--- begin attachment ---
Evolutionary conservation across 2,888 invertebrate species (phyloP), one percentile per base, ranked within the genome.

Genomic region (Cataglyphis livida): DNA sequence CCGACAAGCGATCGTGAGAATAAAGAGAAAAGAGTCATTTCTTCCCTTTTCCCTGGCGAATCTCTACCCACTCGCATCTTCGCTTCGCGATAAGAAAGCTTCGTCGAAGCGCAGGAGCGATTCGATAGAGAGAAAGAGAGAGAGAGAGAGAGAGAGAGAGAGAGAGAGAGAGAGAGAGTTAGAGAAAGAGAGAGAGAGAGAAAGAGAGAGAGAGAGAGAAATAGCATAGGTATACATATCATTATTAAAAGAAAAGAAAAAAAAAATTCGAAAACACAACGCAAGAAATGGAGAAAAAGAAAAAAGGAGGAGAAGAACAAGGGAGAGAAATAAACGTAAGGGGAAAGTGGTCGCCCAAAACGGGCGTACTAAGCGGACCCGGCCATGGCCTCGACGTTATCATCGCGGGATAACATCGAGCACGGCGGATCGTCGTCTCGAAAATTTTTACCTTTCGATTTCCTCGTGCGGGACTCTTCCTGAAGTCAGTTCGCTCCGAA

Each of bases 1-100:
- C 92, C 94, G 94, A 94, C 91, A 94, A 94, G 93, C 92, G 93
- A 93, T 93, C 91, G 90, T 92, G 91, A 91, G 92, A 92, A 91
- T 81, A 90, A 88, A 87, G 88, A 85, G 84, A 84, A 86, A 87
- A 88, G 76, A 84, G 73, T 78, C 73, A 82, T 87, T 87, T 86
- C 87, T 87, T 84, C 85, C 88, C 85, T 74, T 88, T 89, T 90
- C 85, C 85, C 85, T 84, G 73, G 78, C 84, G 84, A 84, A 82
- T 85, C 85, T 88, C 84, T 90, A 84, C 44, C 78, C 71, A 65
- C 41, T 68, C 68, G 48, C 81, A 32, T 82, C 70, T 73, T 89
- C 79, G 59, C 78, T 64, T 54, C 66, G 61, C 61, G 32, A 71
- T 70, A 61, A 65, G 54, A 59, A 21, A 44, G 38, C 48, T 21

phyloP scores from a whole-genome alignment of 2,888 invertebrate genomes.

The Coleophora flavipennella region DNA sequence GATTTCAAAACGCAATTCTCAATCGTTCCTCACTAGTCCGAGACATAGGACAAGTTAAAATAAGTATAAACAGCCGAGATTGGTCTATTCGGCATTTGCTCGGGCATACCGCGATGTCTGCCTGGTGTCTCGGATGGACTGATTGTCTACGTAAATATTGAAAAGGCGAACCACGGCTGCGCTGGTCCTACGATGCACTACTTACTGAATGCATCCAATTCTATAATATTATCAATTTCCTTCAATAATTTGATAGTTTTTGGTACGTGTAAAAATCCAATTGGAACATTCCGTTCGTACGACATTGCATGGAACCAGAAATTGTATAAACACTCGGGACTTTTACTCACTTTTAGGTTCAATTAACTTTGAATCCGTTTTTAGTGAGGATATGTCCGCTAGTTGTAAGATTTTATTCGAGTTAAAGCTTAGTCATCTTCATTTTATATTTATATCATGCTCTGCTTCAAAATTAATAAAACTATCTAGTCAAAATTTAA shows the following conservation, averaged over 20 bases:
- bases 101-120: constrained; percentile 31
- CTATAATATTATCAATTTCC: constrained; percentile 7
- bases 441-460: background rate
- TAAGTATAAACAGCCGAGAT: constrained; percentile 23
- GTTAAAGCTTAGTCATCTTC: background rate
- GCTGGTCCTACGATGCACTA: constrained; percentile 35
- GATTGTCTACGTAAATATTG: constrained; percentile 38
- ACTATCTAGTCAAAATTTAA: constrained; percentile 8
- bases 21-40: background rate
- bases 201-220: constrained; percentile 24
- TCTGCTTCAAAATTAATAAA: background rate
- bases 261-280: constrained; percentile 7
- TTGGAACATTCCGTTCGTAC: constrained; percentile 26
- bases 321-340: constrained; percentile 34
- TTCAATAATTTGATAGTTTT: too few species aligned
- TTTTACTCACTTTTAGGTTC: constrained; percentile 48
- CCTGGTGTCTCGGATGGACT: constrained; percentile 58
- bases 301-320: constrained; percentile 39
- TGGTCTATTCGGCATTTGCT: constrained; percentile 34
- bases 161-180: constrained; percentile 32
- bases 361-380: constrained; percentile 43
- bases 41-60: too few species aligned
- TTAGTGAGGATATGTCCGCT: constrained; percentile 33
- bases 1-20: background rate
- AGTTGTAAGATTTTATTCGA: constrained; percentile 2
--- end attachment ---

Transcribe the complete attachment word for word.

Evolutionary conservation across 2,888 invertebrate species (phyloP), one percentile per base, ranked within the genome.

Genomic region (Cataglyphis livida): DNA sequence CCGACAAGCGATCGTGAGAATAAAGAGAAAAGAGTCATTTCTTCCCTTTTCCCTGGCGAATCTCTACCCACTCGCATCTTCGCTTCGCGATAAGAAAGCTTCGTCGAAGCGCAGGAGCGATTCGATAGAGAGAAAGAGAGAGAGAGAGAGAGAGAGAGAGAGAGAGAGAGAGAGAGAGTTAGAGAAAGAGAGAGAGAGAGAAAGAGAGAGAGAGAGAGAAATAGCATAGGTATACATATCATTATTAAAAGAAAAGAAAAAAAAAATTCGAAAACACAACGCAAGAAATGGAGAAAAAGAAAAAAGGAGGAGAAGAACAAGGGAGAGAAATAAACGTAAGGGGAAAGTGGTCGCCCAAAACGGGCGTACTAAGCGGACCCGGCCATGGCCTCGACGTTATCATCGCGGGATAACATCGAGCACGGCGGATCGTCGTCTCGAAAATTTTTACCTTTCGATTTCCTCGTGCGGGACTCTTCCTGAAGTCAGTTCGCTCCGAA

Each of bases 1-100:
- C 92, C 94, G 94, A 94, C 91, A 94, A 94, G 93, C 92, G 93
- A 93, T 93, C 91, G 90, T 92, G 91, A 91, G 92, A 92, A 91
- T 81, A 90, A 88, A 87, G 88, A 85, G 84, A 84, A 86, A 87
- A 88, G 76, A 84, G 73, T 78, C 73, A 82, T 87, T 87, T 86
- C 87, T 87, T 84, C 85, C 88, C 85, T 74, T 88, T 89, T 90
- C 85, C 85, C 85, T 84, G 73, G 78, C 84, G 84, A 84, A 82
- T 85, C 85, T 88, C 84, T 90, A 84, C 44, C 78, C 71, A 65
- C 41, T 68, C 68, G 48, C 81, A 32, T 82, C 70, T 73, T 89
- C 79, G 59, C 78, T 64, T 54, C 66, G 61, C 61, G 32, A 71
- T 70, A 61, A 65, G 54, A 59, A 21, A 44, G 38, C 48, T 21

phyloP scores from a whole-genome alignment of 2,888 invertebrate genomes.

The Coleophora flavipennella region DNA sequence GATTTCAAAACGCAATTCTCAATCGTTCCTCACTAGTCCGAGACATAGGACAAGTTAAAATAAGTATAAACAGCCGAGATTGGTCTATTCGGCATTTGCTCGGGCATACCGCGATGTCTGCCTGGTGTCTCGGATGGACTGATTGTCTACGTAAATATTGAAAAGGCGAACCACGGCTGCGCTGGTCCTACGATGCACTACTTACTGAATGCATCCAATTCTATAATATTATCAATTTCCTTCAATAATTTGATAGTTTTTGGTACGTGTAAAAATCCAATTGGAACATTCCGTTCGTACGACATTGCATGGAACCAGAAATTGTATAAACACTCGGGACTTTTACTCACTTTTAGGTTCAATTAACTTTGAATCCGTTTTTAGTGAGGATATGTCCGCTAGTTGTAAGATTTTATTCGAGTTAAAGCTTAGTCATCTTCATTTTATATTTATATCATGCTCTGCTTCAAAATTAATAAAACTATCTAGTCAAAATTTAA shows the following conservation, averaged over 20 bases:
- bases 101-120: constrained; percentile 31
- CTATAATATTATCAATTTCC: constrained; percentile 7
- bases 441-460: background rate
- TAAGTATAAACAGCCGAGAT: constrained; percentile 23
- GTTAAAGCTTAGTCATCTTC: background rate
- GCTGGTCCTACGATGCACTA: constrained; percentile 35
- GATTGTCTACGTAAATATTG: constrained; percentile 38
- ACTATCTAGTCAAAATTTAA: constrained; percentile 8
- bases 21-40: background rate
- bases 201-220: constrained; percentile 24
- TCTGCTTCAAAATTAATAAA: background rate
- bases 261-280: constrained; percentile 7
- TTGGAACATTCCGTTCGTAC: constrained; percentile 26
- bases 321-340: constrained; percentile 34
- TTCAATAATTTGATAGTTTT: too few species aligned
- TTTTACTCACTTTTAGGTTC: constrained; percentile 48
- CCTGGTGTCTCGGATGGACT: constrained; percentile 58
- bases 301-320: constrained; percentile 39
- TGGTCTATTCGGCATTTGCT: constrained; percentile 34
- bases 161-180: constrained; percentile 32
- bases 361-380: constrained; percentile 43
- bases 41-60: too few species aligned
- TTAGTGAGGATATGTCCGCT: constrained; percentile 33
- bases 1-20: background rate
- AGTTGTAAGATTTTATTCGA: constrained; percentile 2